What has been the result of the Díaz-Canel government’s economic policies for the Cuban working masses? What has the government’s response been to the demonstrations?
The government’s economic policy is misguided, generating social inequalities, stimulating capitalist relations of production, and making state enterprises compete among themselves. The government’s response to the popular demonstrations has been as wrong as its economic policies. Social ownership and planning can still be glimpsed in economic policy, but have been weakened. The government repressed and censored people involved in the demonstrations who neither vandalized anything nor were being paid by imperialism. Those people make up the majority of the protesters, who are unhappy with the hardships of their lives. Socialism does not repress and does not censor. A system that calls itself socialism and takes such action against freedom is a bureaucratically deformed workers’ state in which the workers neither make the decisions nor feel that they own the means of production. If workers, students, and intellectuals were the decision makers, they would never rise up against themselves, and they would respond with greater force to the constant imperialist aggression that threatens the sovereignty and the conquests of the Cuban Revolution in the social sphere. This revolution is still backed and supported by the majority of Cubans.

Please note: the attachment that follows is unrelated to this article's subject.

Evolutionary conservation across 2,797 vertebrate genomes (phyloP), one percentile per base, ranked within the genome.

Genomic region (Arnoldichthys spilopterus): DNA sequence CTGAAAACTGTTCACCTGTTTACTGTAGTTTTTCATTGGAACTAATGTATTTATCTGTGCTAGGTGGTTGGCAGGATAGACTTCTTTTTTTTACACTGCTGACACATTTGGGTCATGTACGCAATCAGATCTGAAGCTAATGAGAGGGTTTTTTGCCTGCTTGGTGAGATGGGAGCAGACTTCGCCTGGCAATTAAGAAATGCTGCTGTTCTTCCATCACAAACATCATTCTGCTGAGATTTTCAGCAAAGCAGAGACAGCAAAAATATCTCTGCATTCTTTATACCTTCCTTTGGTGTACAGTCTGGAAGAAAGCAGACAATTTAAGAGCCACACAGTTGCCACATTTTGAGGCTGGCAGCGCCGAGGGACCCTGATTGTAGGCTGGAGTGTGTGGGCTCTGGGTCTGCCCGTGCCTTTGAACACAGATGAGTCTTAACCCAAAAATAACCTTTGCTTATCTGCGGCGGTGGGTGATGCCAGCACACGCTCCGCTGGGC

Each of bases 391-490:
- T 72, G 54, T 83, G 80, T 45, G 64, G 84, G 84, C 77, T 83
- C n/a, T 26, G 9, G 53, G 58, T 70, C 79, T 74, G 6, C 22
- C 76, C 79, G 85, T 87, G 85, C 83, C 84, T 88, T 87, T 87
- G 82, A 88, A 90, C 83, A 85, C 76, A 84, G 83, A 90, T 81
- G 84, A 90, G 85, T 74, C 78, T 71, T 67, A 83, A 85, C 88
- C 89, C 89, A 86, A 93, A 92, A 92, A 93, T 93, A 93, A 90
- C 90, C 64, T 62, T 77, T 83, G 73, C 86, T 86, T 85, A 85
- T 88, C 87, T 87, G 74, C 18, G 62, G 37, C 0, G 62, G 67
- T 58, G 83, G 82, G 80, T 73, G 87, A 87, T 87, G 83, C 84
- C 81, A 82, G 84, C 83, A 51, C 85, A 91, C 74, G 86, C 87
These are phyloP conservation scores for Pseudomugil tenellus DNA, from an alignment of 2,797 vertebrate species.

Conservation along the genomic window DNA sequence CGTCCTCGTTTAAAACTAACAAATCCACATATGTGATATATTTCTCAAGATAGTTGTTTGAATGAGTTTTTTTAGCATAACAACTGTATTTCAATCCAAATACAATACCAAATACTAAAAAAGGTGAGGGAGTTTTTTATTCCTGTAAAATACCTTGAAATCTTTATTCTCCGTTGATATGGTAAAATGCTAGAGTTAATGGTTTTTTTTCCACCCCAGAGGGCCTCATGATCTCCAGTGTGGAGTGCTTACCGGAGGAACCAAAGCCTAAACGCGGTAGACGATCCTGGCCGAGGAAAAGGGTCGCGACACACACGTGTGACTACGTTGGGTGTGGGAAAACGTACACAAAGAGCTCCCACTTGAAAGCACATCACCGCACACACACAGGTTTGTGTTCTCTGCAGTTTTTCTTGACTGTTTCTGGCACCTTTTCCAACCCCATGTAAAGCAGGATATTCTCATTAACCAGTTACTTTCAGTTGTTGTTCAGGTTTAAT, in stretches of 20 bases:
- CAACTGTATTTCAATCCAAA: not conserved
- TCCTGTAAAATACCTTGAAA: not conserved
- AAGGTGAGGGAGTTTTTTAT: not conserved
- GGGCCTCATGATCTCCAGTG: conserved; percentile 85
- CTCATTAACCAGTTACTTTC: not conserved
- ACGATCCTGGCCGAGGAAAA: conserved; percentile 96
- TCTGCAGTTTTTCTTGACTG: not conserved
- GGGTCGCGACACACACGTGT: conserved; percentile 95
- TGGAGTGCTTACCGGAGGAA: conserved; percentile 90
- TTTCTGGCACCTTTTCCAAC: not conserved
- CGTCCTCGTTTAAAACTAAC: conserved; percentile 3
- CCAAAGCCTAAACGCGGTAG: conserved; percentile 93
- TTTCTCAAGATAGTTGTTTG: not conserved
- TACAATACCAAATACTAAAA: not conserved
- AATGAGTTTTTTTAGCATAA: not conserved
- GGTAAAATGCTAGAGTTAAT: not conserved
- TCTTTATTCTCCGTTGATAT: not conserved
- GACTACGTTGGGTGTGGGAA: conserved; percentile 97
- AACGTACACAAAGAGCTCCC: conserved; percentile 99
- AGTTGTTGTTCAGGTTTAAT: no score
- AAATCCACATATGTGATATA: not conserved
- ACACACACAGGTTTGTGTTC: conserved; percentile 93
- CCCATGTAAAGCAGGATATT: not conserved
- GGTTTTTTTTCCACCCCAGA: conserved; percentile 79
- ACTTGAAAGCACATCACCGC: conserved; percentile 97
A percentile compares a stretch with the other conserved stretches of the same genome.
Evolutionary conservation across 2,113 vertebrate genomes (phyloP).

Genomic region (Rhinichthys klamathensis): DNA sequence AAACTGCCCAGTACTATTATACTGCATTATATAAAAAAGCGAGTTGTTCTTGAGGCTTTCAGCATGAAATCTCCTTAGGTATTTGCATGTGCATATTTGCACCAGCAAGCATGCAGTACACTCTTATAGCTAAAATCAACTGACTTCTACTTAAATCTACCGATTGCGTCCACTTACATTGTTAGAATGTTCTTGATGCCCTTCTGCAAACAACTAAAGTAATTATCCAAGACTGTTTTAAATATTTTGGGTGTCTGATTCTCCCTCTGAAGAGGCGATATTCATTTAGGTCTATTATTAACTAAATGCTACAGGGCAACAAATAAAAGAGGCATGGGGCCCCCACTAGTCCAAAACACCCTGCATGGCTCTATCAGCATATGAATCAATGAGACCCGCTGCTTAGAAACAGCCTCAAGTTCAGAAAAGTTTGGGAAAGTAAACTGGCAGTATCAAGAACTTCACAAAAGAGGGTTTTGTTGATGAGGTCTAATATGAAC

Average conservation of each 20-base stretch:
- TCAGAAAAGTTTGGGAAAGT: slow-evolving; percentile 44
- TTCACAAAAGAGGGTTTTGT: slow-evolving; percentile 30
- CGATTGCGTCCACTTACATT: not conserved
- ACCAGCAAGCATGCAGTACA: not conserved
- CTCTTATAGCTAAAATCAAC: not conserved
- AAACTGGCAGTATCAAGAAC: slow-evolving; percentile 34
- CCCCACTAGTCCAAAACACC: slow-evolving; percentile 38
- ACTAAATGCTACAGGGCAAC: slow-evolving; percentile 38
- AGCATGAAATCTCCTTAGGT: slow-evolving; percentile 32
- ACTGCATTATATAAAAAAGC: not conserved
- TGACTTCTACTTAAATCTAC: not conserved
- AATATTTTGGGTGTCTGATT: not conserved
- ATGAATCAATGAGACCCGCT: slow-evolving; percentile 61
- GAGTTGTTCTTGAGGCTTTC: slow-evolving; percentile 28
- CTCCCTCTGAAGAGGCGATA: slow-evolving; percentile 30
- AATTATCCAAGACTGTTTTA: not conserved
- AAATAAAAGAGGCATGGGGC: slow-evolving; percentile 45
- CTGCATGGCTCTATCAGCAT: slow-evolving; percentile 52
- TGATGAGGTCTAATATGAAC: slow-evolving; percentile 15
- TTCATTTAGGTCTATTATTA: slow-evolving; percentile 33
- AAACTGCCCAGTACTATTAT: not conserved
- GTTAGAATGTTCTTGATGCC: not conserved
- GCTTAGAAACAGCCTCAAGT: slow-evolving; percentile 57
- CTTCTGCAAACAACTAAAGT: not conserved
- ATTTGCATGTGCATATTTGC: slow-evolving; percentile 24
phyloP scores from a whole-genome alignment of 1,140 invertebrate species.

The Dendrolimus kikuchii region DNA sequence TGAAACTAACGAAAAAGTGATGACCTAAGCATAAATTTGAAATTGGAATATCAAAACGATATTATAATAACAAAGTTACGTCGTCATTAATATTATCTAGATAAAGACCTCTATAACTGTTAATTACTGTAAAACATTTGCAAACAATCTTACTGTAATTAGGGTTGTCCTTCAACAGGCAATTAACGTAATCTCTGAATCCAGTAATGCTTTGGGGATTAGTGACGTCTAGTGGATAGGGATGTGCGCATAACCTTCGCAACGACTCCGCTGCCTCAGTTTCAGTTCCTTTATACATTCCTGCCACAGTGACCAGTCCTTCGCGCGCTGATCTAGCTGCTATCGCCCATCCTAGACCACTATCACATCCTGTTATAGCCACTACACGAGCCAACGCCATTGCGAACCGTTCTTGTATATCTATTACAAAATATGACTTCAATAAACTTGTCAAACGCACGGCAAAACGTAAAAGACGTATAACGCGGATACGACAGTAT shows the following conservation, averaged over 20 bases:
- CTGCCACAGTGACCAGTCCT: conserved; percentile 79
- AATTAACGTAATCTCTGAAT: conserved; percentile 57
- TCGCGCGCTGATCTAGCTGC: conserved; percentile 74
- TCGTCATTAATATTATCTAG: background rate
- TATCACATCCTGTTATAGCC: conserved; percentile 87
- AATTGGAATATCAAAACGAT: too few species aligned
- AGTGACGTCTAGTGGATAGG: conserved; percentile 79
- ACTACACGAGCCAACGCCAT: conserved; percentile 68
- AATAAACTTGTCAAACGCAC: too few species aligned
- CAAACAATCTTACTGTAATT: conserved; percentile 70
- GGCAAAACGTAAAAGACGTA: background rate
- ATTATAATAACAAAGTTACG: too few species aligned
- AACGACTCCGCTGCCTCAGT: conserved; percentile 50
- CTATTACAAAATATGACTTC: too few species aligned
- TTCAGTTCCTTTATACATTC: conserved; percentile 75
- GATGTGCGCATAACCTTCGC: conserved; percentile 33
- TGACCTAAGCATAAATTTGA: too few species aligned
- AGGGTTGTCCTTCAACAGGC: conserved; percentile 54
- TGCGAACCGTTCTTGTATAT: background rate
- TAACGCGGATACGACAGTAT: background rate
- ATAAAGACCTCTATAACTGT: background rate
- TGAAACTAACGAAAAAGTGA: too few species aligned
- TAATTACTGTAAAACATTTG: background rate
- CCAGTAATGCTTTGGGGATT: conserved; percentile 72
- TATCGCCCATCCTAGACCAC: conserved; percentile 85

Amid the riots, the government blocked the internet and thus left the population incommunicado. This was done to preserve its power and its manipulation of society through television and radio. These media have insisted that the demonstrators were violent individuals paid by imperialism, pro-capitalist gusanos, and confused revolutionaries (some of whom were). Television and radio did not show the facts, but did show the government’s response.
As we’ve shown on the Comunistas blog, there were not only confused revolutionaries at the demonstration but also revolutionaries who think differently, some of whom were arrested and fired from their jobs. How can a socialist state fire workers with impunity during this precarious pandemic situation? People have the right to demonstrate everywhere and to speak their minds, but that threatens the privileges of a bureaucracy that continually promotes obedient trust among the masses so it can exploit and manage them as it pleases. The Communist Party of Cuba is complicit in all of this with its flawed Stalinoid approach to leading the country through a successful transition to socialism. This censorship power disseminates through its media a false, incomplete, nonobjective, and non-self-critical vision of these and other key issues for the advance of socialism in Cuba, thus slowing down, hindering, and jeopardizing its future.
Within the framework of this entire situation, what perspective do you see for the island’s workers and what should be done?
We must defend socialism and analyze the country from a non-Stalinist and truly revolutionary Marxist perspective. We must communicate these analyses to the workers through different channels and to all those in the state apparatus who have not renounced the revolution in the face of their personal privileges. We must promote debates on these matters and work to update theory about revolutionary power so that it serves the purposes of the revolution. It is necessary to force the bureaucracy to yield to workers’ democratic exercise of power, as demanded by the resistance, because the bureaucracy opposes the interests and practice of revolutionaries.